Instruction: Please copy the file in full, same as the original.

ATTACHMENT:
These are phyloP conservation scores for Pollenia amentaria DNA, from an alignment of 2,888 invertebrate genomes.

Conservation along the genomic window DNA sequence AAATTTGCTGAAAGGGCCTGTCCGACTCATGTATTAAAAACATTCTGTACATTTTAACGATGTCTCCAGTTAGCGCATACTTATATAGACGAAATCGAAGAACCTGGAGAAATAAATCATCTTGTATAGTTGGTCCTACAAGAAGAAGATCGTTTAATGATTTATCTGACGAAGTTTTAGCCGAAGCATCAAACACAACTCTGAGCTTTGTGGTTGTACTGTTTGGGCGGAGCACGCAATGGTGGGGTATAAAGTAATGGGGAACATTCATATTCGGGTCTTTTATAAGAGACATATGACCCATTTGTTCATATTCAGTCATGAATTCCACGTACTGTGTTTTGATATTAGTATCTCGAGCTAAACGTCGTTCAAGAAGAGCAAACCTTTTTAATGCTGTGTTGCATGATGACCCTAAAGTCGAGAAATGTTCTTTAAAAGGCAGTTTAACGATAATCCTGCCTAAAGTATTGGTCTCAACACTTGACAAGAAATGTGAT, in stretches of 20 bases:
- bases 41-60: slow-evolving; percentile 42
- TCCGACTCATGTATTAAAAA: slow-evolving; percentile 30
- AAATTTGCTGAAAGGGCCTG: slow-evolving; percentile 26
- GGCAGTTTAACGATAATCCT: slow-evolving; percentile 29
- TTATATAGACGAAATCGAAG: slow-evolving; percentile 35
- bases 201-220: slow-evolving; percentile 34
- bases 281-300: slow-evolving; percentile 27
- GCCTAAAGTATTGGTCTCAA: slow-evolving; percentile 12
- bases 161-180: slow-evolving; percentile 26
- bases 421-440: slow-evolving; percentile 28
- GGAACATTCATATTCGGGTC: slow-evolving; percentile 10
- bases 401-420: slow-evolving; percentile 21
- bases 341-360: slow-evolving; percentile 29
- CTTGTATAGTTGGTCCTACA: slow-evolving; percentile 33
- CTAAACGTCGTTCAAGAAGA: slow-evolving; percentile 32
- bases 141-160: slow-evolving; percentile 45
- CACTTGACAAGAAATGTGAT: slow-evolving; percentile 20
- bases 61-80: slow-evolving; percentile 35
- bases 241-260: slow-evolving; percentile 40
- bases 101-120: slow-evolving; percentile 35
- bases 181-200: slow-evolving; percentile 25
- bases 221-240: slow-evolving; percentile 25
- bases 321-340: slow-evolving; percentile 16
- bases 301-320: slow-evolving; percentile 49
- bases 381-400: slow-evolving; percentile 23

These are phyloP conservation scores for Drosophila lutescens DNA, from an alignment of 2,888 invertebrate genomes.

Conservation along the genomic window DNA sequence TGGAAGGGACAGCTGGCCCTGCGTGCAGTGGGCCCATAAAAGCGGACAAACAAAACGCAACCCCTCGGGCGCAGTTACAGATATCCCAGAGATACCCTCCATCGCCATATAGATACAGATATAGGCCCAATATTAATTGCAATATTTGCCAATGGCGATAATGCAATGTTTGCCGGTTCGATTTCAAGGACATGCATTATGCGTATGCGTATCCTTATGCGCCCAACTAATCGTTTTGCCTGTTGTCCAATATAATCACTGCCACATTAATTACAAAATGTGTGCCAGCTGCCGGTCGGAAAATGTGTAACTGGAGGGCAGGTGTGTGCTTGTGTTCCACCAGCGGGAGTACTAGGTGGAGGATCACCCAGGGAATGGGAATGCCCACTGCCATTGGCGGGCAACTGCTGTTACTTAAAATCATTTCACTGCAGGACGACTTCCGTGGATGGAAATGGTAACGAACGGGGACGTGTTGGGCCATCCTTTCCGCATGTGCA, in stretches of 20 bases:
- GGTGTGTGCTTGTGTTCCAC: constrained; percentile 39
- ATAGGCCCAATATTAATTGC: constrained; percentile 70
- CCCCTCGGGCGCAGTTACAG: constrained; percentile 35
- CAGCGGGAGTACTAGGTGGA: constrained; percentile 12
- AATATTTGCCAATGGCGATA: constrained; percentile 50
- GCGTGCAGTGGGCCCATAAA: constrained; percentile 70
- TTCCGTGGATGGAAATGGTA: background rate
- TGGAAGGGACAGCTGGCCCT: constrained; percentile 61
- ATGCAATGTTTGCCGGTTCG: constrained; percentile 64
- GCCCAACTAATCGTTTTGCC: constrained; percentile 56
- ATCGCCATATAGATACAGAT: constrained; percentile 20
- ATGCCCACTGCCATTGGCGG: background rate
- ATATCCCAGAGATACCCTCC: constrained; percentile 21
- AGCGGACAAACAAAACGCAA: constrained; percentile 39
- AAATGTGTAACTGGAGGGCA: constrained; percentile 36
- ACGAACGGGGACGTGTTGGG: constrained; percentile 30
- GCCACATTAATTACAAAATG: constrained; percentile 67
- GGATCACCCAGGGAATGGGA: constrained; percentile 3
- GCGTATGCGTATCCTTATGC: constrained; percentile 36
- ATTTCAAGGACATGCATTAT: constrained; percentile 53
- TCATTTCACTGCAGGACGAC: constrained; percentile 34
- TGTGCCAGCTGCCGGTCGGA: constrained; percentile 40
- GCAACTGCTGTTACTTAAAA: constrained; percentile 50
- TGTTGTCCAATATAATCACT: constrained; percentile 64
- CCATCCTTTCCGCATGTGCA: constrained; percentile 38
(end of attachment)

These are phyloP conservation scores for Pollenia amentaria DNA, from an alignment of 2,888 invertebrate genomes.

Conservation along the genomic window DNA sequence AAATTTGCTGAAAGGGCCTGTCCGACTCATGTATTAAAAACATTCTGTACATTTTAACGATGTCTCCAGTTAGCGCATACTTATATAGACGAAATCGAAGAACCTGGAGAAATAAATCATCTTGTATAGTTGGTCCTACAAGAAGAAGATCGTTTAATGATTTATCTGACGAAGTTTTAGCCGAAGCATCAAACACAACTCTGAGCTTTGTGGTTGTACTGTTTGGGCGGAGCACGCAATGGTGGGGTATAAAGTAATGGGGAACATTCATATTCGGGTCTTTTATAAGAGACATATGACCCATTTGTTCATATTCAGTCATGAATTCCACGTACTGTGTTTTGATATTAGTATCTCGAGCTAAACGTCGTTCAAGAAGAGCAAACCTTTTTAATGCTGTGTTGCATGATGACCCTAAAGTCGAGAAATGTTCTTTAAAAGGCAGTTTAACGATAATCCTGCCTAAAGTATTGGTCTCAACACTTGACAAGAAATGTGAT, in stretches of 20 bases:
- bases 41-60: slow-evolving; percentile 42
- TCCGACTCATGTATTAAAAA: slow-evolving; percentile 30
- AAATTTGCTGAAAGGGCCTG: slow-evolving; percentile 26
- GGCAGTTTAACGATAATCCT: slow-evolving; percentile 29
- TTATATAGACGAAATCGAAG: slow-evolving; percentile 35
- bases 201-220: slow-evolving; percentile 34
- bases 281-300: slow-evolving; percentile 27
- GCCTAAAGTATTGGTCTCAA: slow-evolving; percentile 12
- bases 161-180: slow-evolving; percentile 26
- bases 421-440: slow-evolving; percentile 28
- GGAACATTCATATTCGGGTC: slow-evolving; percentile 10
- bases 401-420: slow-evolving; percentile 21
- bases 341-360: slow-evolving; percentile 29
- CTTGTATAGTTGGTCCTACA: slow-evolving; percentile 33
- CTAAACGTCGTTCAAGAAGA: slow-evolving; percentile 32
- bases 141-160: slow-evolving; percentile 45
- CACTTGACAAGAAATGTGAT: slow-evolving; percentile 20
- bases 61-80: slow-evolving; percentile 35
- bases 241-260: slow-evolving; percentile 40
- bases 101-120: slow-evolving; percentile 35
- bases 181-200: slow-evolving; percentile 25
- bases 221-240: slow-evolving; percentile 25
- bases 321-340: slow-evolving; percentile 16
- bases 301-320: slow-evolving; percentile 49
- bases 381-400: slow-evolving; percentile 23

These are phyloP conservation scores for Drosophila lutescens DNA, from an alignment of 2,888 invertebrate genomes.

Conservation along the genomic window DNA sequence TGGAAGGGACAGCTGGCCCTGCGTGCAGTGGGCCCATAAAAGCGGACAAACAAAACGCAACCCCTCGGGCGCAGTTACAGATATCCCAGAGATACCCTCCATCGCCATATAGATACAGATATAGGCCCAATATTAATTGCAATATTTGCCAATGGCGATAATGCAATGTTTGCCGGTTCGATTTCAAGGACATGCATTATGCGTATGCGTATCCTTATGCGCCCAACTAATCGTTTTGCCTGTTGTCCAATATAATCACTGCCACATTAATTACAAAATGTGTGCCAGCTGCCGGTCGGAAAATGTGTAACTGGAGGGCAGGTGTGTGCTTGTGTTCCACCAGCGGGAGTACTAGGTGGAGGATCACCCAGGGAATGGGAATGCCCACTGCCATTGGCGGGCAACTGCTGTTACTTAAAATCATTTCACTGCAGGACGACTTCCGTGGATGGAAATGGTAACGAACGGGGACGTGTTGGGCCATCCTTTCCGCATGTGCA, in stretches of 20 bases:
- GGTGTGTGCTTGTGTTCCAC: constrained; percentile 39
- ATAGGCCCAATATTAATTGC: constrained; percentile 70
- CCCCTCGGGCGCAGTTACAG: constrained; percentile 35
- CAGCGGGAGTACTAGGTGGA: constrained; percentile 12
- AATATTTGCCAATGGCGATA: constrained; percentile 50
- GCGTGCAGTGGGCCCATAAA: constrained; percentile 70
- TTCCGTGGATGGAAATGGTA: background rate
- TGGAAGGGACAGCTGGCCCT: constrained; percentile 61
- ATGCAATGTTTGCCGGTTCG: constrained; percentile 64
- GCCCAACTAATCGTTTTGCC: constrained; percentile 56
- ATCGCCATATAGATACAGAT: constrained; percentile 20
- ATGCCCACTGCCATTGGCGG: background rate
- ATATCCCAGAGATACCCTCC: constrained; percentile 21
- AGCGGACAAACAAAACGCAA: constrained; percentile 39
- AAATGTGTAACTGGAGGGCA: constrained; percentile 36
- ACGAACGGGGACGTGTTGGG: constrained; percentile 30
- GCCACATTAATTACAAAATG: constrained; percentile 67
- GGATCACCCAGGGAATGGGA: constrained; percentile 3
- GCGTATGCGTATCCTTATGC: constrained; percentile 36
- ATTTCAAGGACATGCATTAT: constrained; percentile 53
- TCATTTCACTGCAGGACGAC: constrained; percentile 34
- TGTGCCAGCTGCCGGTCGGA: constrained; percentile 40
- GCAACTGCTGTTACTTAAAA: constrained; percentile 50
- TGTTGTCCAATATAATCACT: constrained; percentile 64
- CCATCCTTTCCGCATGTGCA: constrained; percentile 38